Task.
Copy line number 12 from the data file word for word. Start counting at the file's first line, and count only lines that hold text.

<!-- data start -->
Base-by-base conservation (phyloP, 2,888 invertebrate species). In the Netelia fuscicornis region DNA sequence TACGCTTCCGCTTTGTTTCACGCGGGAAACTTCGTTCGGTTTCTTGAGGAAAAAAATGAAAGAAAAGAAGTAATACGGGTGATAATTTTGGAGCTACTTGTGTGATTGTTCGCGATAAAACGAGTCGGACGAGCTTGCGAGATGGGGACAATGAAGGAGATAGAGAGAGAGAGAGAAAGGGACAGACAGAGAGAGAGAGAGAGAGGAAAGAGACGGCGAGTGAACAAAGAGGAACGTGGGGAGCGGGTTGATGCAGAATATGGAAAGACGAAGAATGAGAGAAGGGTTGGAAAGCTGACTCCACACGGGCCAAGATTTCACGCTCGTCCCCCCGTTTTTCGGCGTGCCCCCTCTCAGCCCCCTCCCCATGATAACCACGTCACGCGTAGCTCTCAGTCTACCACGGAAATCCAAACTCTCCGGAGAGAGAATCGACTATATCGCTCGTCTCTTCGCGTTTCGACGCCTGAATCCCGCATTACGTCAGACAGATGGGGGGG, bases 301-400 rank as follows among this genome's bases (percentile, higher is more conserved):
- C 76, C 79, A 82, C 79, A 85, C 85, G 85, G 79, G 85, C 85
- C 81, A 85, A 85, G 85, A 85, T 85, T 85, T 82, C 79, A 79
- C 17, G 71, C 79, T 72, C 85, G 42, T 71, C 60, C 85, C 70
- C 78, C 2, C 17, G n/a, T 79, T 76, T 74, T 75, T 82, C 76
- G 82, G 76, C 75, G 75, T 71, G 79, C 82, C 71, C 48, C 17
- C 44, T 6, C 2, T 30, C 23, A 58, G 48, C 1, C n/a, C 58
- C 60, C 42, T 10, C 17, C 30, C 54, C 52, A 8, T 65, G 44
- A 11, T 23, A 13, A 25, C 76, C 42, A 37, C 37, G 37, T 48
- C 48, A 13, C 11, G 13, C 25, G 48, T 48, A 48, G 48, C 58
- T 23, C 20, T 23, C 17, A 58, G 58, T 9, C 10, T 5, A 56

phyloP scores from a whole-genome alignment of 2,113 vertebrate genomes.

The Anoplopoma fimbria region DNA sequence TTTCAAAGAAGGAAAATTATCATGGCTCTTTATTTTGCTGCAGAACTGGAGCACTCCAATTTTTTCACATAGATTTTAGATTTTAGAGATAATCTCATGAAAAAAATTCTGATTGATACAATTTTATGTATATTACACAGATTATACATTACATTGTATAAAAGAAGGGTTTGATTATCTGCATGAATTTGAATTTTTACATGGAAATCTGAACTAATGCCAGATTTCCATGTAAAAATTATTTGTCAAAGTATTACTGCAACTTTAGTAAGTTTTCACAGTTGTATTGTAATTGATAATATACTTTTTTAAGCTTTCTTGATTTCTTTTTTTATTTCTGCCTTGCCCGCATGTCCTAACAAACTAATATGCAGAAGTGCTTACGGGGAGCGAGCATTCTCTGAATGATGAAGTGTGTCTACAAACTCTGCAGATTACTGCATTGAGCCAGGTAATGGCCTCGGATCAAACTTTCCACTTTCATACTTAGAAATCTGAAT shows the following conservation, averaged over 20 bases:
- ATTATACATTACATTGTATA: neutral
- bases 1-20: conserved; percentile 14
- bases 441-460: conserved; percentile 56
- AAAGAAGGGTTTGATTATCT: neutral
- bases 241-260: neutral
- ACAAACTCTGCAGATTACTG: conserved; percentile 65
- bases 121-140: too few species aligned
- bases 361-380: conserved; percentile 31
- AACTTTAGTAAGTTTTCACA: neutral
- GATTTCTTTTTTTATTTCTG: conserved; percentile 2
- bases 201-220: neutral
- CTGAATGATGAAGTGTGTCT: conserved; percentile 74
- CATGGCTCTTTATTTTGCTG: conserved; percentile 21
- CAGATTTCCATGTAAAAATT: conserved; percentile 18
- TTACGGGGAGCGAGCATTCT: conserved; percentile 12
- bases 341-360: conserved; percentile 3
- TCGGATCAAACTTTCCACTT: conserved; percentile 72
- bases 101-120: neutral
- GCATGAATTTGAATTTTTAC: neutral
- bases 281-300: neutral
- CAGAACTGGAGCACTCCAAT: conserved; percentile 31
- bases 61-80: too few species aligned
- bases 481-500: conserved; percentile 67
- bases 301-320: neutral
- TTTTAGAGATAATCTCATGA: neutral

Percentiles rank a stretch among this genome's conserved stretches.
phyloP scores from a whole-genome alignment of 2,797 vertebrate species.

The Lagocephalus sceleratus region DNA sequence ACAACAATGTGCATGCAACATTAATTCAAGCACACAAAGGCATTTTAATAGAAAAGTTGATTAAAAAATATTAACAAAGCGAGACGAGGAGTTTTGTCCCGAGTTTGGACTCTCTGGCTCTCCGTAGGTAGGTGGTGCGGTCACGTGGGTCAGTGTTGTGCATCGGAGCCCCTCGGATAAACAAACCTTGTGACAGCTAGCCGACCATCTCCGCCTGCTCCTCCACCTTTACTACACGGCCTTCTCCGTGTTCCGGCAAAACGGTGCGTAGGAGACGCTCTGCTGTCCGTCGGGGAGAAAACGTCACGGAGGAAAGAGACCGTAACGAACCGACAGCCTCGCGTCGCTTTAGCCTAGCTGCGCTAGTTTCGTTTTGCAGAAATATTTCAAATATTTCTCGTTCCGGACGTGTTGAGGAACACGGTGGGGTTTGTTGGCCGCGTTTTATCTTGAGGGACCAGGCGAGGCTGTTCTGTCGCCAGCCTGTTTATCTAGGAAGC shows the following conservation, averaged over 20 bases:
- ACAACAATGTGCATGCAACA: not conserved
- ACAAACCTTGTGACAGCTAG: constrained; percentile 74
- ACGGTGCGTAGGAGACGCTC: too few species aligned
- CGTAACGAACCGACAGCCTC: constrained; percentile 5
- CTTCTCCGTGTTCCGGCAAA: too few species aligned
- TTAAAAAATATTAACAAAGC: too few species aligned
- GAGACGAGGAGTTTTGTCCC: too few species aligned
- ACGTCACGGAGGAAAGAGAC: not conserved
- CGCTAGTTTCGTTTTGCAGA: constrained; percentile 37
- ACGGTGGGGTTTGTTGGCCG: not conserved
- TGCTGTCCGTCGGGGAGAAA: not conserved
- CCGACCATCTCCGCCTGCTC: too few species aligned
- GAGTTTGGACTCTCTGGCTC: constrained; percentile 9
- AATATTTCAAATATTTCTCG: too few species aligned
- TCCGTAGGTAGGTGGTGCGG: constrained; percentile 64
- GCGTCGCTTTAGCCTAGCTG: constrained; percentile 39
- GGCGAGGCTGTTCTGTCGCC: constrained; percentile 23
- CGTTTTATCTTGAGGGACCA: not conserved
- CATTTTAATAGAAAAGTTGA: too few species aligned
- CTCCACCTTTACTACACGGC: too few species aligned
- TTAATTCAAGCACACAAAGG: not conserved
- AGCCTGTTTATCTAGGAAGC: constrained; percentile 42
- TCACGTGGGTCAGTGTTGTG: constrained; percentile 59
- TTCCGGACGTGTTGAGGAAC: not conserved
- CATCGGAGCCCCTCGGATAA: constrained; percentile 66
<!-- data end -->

phyloP scores from a whole-genome alignment of 2,113 vertebrate genomes.